We pride ourselves on the quality of our guitars, and the quality of the workmanship.
Faith Guitars are made in Indonesia where we have a superb, family-run and experienced workshop staffed by woodworking graduates and highly trained Luthiers.
The Spruce, Cedar and Maple is FSC certified and obtained from tonewood timber merchants across North America and Europe.
The Mahogany, Rosewood, Trembesi and Ebony timbers are sourced locally in Indonesia through offical local government certified merchants.
The British or European timbers used in the Signature models are sourced through specialist timbers merchants in the UK.
All parts of the guitar are made in-house. Here, the curved-cut lining is being sawn. This will be glued to the sides to affix the top and back pieces.
The side strips are being bent in the traditional way, using heat, water and pressure. This is a skilled task as too much of any of the components could ruin the wood.
The side strips are placed into a jig, glued and set. Then the curved cut lining is glued and pegged to the edges in preparation for the top and back.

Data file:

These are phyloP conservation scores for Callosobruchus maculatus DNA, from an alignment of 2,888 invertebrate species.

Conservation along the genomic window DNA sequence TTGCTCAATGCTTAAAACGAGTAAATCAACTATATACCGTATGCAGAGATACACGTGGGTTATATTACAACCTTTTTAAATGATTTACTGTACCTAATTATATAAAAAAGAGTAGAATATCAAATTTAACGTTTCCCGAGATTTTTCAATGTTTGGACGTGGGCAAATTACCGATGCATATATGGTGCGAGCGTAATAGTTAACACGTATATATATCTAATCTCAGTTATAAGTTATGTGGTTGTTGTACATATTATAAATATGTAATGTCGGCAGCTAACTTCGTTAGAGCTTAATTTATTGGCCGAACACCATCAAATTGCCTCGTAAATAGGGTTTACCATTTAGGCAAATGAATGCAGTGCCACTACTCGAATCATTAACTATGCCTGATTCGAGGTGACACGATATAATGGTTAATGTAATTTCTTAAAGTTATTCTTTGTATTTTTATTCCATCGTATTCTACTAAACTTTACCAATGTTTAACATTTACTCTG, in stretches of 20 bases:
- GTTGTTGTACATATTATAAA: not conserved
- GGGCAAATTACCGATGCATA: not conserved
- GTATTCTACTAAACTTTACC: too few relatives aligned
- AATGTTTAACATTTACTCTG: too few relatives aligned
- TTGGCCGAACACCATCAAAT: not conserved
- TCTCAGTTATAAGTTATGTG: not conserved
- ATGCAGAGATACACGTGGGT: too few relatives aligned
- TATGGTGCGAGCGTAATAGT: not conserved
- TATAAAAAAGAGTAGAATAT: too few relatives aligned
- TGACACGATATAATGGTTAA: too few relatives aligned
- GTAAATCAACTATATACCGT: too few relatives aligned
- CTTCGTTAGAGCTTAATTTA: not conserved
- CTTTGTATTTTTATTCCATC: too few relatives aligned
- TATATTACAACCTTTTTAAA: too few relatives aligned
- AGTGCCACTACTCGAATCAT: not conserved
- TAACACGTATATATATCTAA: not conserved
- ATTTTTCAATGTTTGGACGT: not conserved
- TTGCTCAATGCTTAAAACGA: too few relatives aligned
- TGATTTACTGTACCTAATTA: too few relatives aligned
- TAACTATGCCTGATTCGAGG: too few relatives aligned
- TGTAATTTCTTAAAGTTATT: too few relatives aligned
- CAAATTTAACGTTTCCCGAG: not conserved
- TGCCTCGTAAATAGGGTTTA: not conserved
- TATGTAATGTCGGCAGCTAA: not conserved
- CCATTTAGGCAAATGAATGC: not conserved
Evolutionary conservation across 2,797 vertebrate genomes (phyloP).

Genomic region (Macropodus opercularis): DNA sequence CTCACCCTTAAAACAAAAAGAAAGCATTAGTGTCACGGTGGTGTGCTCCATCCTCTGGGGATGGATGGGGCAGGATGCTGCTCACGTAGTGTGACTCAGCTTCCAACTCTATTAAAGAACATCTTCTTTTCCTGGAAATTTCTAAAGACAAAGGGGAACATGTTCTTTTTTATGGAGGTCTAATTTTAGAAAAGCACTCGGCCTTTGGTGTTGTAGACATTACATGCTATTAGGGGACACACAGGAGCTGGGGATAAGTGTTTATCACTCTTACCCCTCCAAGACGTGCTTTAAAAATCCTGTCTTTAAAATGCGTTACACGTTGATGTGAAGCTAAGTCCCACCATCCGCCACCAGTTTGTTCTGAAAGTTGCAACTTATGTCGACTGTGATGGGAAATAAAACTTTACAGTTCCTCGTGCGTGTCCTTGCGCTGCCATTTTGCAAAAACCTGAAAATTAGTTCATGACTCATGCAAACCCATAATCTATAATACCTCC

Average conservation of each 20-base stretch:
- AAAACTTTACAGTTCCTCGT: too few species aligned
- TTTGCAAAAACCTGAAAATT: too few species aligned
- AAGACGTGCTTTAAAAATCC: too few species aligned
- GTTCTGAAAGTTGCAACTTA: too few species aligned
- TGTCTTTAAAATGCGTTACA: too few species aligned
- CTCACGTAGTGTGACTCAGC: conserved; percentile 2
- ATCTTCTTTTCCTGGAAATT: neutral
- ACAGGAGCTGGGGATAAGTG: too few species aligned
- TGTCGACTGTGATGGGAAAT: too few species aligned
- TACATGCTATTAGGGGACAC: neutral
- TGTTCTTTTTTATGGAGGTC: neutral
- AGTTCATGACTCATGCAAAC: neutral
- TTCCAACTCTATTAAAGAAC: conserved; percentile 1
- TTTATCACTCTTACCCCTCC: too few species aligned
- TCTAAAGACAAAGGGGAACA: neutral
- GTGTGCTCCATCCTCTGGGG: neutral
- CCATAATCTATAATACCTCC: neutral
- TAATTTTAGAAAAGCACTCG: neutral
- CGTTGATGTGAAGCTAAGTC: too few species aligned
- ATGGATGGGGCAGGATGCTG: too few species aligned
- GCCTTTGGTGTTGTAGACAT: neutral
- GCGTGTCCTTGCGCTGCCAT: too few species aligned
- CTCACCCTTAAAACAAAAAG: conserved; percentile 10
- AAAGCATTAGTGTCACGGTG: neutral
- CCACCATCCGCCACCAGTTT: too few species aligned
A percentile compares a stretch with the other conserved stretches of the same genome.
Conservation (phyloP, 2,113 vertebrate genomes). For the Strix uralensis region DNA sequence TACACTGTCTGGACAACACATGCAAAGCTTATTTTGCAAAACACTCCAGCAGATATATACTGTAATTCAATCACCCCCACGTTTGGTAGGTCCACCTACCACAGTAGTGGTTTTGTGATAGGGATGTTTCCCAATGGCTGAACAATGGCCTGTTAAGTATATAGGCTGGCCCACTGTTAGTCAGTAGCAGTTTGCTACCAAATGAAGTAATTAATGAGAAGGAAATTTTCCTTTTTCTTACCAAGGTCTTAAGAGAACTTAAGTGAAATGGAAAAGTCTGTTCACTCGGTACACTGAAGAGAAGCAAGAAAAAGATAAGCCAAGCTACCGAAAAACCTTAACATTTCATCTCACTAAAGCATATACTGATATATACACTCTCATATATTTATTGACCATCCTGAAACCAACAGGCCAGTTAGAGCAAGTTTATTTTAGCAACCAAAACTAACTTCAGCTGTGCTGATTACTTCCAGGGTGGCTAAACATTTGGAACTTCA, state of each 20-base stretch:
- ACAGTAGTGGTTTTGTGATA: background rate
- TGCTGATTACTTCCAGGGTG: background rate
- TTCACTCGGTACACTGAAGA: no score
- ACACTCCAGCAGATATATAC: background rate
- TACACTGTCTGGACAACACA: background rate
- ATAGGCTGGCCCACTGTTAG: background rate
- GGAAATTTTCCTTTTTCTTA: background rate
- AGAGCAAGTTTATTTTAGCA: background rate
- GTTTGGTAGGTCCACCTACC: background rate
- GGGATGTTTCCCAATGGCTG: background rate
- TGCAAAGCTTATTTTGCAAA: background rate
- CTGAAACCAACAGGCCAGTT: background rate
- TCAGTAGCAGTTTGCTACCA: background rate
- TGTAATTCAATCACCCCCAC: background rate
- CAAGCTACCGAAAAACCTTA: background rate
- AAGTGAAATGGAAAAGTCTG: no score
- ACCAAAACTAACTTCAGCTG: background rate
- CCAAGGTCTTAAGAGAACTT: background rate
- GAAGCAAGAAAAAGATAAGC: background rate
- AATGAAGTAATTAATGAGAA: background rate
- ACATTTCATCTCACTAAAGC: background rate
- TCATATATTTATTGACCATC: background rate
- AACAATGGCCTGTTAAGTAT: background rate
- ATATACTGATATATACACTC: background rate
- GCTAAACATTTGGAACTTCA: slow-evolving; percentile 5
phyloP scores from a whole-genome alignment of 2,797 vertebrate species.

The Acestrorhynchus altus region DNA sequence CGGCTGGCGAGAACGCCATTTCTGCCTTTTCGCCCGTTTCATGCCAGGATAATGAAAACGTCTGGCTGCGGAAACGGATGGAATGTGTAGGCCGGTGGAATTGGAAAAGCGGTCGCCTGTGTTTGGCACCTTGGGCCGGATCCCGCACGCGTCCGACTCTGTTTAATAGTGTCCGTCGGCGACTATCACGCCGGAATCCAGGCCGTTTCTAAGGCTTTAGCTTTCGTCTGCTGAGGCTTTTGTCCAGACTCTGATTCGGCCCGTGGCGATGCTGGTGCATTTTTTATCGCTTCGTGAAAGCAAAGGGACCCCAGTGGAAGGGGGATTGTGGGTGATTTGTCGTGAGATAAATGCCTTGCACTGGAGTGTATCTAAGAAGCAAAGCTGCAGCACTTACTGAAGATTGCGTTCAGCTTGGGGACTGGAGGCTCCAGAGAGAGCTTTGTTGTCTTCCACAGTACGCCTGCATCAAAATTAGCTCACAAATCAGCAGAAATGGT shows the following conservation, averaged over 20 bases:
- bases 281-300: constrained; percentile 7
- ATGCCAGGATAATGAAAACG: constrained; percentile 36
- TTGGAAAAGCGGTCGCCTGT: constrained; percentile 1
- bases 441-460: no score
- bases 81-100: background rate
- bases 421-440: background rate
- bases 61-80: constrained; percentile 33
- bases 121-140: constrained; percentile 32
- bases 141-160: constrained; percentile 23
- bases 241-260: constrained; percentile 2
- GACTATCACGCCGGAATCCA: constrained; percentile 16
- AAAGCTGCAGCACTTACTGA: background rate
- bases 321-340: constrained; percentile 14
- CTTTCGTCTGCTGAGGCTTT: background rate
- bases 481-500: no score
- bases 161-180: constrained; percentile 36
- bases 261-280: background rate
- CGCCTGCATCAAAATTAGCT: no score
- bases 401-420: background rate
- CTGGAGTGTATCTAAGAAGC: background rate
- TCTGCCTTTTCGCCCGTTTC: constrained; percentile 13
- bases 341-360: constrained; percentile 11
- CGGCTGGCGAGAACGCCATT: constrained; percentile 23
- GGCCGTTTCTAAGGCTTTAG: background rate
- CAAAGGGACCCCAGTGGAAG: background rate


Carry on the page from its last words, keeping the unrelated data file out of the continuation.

Once the top is braced with quarter-sawn spruce, the braces are scalloped by hand to ensure the optimum ratio of strength to resonance. Too thin, and the top will bow; too thick, and the top cannot vibrate effectively.
Although a simpler pattern than the top bracing, the back braces must also be hand-scalloped to ensure strength whilst still allowing the back piece to resonate properly.
The pre-cut binding is carefully placed and glued into routed channels around the edge of the guitar, then tape is used to hold it in place.
After the binding is applied the entire guitar body is wrapped in rubber pressure bands. This compresses the guitar body while the glue sets binding the various parts together.
Once securely set, the guitars go to the spray shop for staining, lacquering and general finishing. Areas not to be lacquered or stained are masked off, with any excess lacquer being painstakingly removed by very steady hands.
Next to the neck prep area, where the ebony fingerboard is glued and clamped to the machine-cut, blank mahogany neck. After this, the frets are hand fitted and machine pressed.
With the fingerboard and frets fitted, the neck block is clamped and holes for the bolt-on neck system are hand drilled. Each hole must be straight, clean and true to achieve a perfect neck fit and playable action.
The neck contour is then roughly sanded with a rotary sanding tool, then once the basic profile is achieved, the fine-tuning can be completed by hand rubbing with fine grit papers.
The machineheads and buttons are fitted, the neck is fixed to the body, then the bridge location measrurement is double-checked before the bridge is finally fixed.
Once the strings are on, the guitar is given a full check-over and setup, making sure that everything fits as it should and works as it should. then its into its case, put in the box and ready to find a new home...